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Virginia's basketball champs are heroes. But their victory isn't Charlottesville's 'redemption'

Editor's Note: (Lisa Woolfork is an Associate Professor of English at the University of Virginia, a Public Voices Fellow with the Op-Ed Project and an organizer with Black Lives Matter Charlottesville. The views expressed here are hers. View more opinion on CNN.)

(CNN) As the gleeful image of Kyle Guy on the digital cover of Sports Illustrated suggests, the University of Virginia's Men's Basketball team's victory at the NCAA tournament on Monday is a story of redemption. The men's basketball team made history last year when they were the first top-ranked team to be eliminated from the tournament by a number 16 seed, the University of Maryland Baltimore County (UMBC). A few nights ago, they became the first men's basketball team in our university's history to win the NCAA championship.

Lisa Woolfork

The fortitude, skills and resolve this team deployed on their journey to the pinnacle of college hoops belies conventional expectations. Unfortunately, some have seized on this moment to transform these student-athletes' Herculean victory into a panacea, a pivot and a public relations pitch to erase the trauma of the white supremacist attacks of 2017 that forever marked the University of Virginia and its home, the city of Charlottesville.

Writing about the unifying possibilities of the championship, David Toscano -- who represents Charlottesville in Virginia's House of Delegates -- was recently quoted in the print edition of the local newspaper as saying, "If there were Antifa or white supremacists [out in public in Charlottesville after the team's win], they were all wearing orange and celebrating together." This baffling claim dangerously naturalizes "white supremacists" as just another set of fans and not a well-organized group that marched with torches, attacking students and community members on campus 20 months ago. This problematic false equivalency was later revised in the paper's online edition, replaced with a softer version of the same outrageous claim, "There were no white supremacists and no antifa, only happy fans in orange and blue T-shirts celebrating together." This feel-good moment is pernicious in its assumption that a sports victory is all that's required to bring out the best in "both sides."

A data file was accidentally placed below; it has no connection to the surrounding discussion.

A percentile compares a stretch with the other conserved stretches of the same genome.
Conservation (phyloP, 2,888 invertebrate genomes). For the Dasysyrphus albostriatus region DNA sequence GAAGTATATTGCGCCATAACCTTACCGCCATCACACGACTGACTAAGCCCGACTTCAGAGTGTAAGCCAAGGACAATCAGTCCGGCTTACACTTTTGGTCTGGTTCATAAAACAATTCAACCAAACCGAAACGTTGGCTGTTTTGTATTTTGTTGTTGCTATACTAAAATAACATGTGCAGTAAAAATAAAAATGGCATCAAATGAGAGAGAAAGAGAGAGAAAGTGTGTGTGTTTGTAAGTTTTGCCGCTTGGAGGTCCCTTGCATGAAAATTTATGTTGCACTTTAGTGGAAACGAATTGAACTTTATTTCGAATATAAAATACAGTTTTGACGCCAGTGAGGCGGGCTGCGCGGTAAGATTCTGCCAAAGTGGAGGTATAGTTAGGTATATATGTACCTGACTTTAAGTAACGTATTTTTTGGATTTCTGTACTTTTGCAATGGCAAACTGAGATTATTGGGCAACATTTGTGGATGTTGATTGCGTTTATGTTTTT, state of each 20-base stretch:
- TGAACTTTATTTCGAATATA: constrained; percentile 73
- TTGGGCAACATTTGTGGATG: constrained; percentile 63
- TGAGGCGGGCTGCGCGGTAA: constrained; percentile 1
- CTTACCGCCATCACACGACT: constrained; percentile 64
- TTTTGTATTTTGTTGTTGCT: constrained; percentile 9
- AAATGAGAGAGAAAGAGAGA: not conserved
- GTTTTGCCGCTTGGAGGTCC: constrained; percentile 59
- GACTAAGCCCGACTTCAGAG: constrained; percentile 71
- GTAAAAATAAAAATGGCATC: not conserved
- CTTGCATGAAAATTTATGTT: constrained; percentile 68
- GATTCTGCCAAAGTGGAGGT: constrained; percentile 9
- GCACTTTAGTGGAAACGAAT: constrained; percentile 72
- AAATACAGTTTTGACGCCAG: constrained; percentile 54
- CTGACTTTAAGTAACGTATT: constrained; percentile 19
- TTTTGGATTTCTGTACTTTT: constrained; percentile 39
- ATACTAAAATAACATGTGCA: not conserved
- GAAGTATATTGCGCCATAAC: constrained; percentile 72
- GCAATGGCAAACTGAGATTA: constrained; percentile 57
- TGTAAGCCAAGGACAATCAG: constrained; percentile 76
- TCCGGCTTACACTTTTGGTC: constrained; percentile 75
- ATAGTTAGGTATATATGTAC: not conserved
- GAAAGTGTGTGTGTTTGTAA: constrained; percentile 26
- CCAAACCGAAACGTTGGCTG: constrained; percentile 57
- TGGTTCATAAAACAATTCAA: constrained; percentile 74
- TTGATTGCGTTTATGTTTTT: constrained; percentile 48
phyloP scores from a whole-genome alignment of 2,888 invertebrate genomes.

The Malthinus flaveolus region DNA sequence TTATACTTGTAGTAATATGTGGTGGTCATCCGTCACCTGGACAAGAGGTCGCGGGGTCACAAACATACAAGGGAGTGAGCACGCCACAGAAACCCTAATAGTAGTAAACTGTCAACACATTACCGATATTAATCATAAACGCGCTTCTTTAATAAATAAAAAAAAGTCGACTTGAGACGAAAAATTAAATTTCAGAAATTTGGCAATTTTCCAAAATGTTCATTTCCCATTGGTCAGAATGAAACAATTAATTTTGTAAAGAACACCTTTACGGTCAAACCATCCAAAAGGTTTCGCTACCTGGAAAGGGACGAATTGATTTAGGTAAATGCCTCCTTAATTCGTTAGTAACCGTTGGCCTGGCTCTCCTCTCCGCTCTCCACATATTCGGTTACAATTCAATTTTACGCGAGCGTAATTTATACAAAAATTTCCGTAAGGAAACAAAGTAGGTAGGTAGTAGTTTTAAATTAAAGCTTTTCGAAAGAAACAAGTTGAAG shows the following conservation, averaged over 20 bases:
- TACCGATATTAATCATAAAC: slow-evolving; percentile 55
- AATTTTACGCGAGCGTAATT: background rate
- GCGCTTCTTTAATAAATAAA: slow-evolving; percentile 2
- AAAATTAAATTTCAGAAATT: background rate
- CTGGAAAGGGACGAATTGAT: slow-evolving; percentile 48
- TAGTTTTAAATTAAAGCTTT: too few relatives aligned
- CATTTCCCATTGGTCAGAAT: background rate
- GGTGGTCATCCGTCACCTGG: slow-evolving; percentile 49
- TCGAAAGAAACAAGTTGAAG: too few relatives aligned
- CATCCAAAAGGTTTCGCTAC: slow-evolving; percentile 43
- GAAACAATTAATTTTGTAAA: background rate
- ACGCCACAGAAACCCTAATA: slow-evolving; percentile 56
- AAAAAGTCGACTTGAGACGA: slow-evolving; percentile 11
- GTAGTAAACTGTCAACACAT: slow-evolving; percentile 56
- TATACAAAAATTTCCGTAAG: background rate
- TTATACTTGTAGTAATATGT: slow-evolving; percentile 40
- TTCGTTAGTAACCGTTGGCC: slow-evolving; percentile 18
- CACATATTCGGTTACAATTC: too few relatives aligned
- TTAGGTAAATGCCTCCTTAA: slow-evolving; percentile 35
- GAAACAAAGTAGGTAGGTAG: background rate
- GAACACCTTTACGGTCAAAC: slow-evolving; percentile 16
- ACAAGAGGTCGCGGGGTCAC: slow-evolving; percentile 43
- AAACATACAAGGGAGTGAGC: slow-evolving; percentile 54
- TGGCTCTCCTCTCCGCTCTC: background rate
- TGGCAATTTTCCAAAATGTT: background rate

Such attempts are harmful to our community and to the country. The notion that a sports team can magically erase the pain and anguish inflicted on Charlottesville by white supremacists minimizes the severity of our trauma. It also diminishes the years of work these student-athletes, many of whom my colleagues and I have had in our own classrooms, performed in the service of their athletic goals. They are NCAA champions. They are students who worked diligently in their courses and on the court. They are not hand sanitizer. Their accomplishments should not be used to conveniently expunge traumatic racist history or clean the reputation of this city.

It is tempting to believe that the team's victory is an opportunity for Charlottesville to turn to a fresh page in its history. As UVA politics professor Larry Sabato told The Washington Post, "It's certainly attracting a great amount of positive attention, which is a nice antidote to the avalanche of negative attention" following the violence of August 11 and August 12, 2017, which he pointed out involved many protesters, most from out of town (while neglecting to mention that two of the main white nationalist organizers were UVA graduates).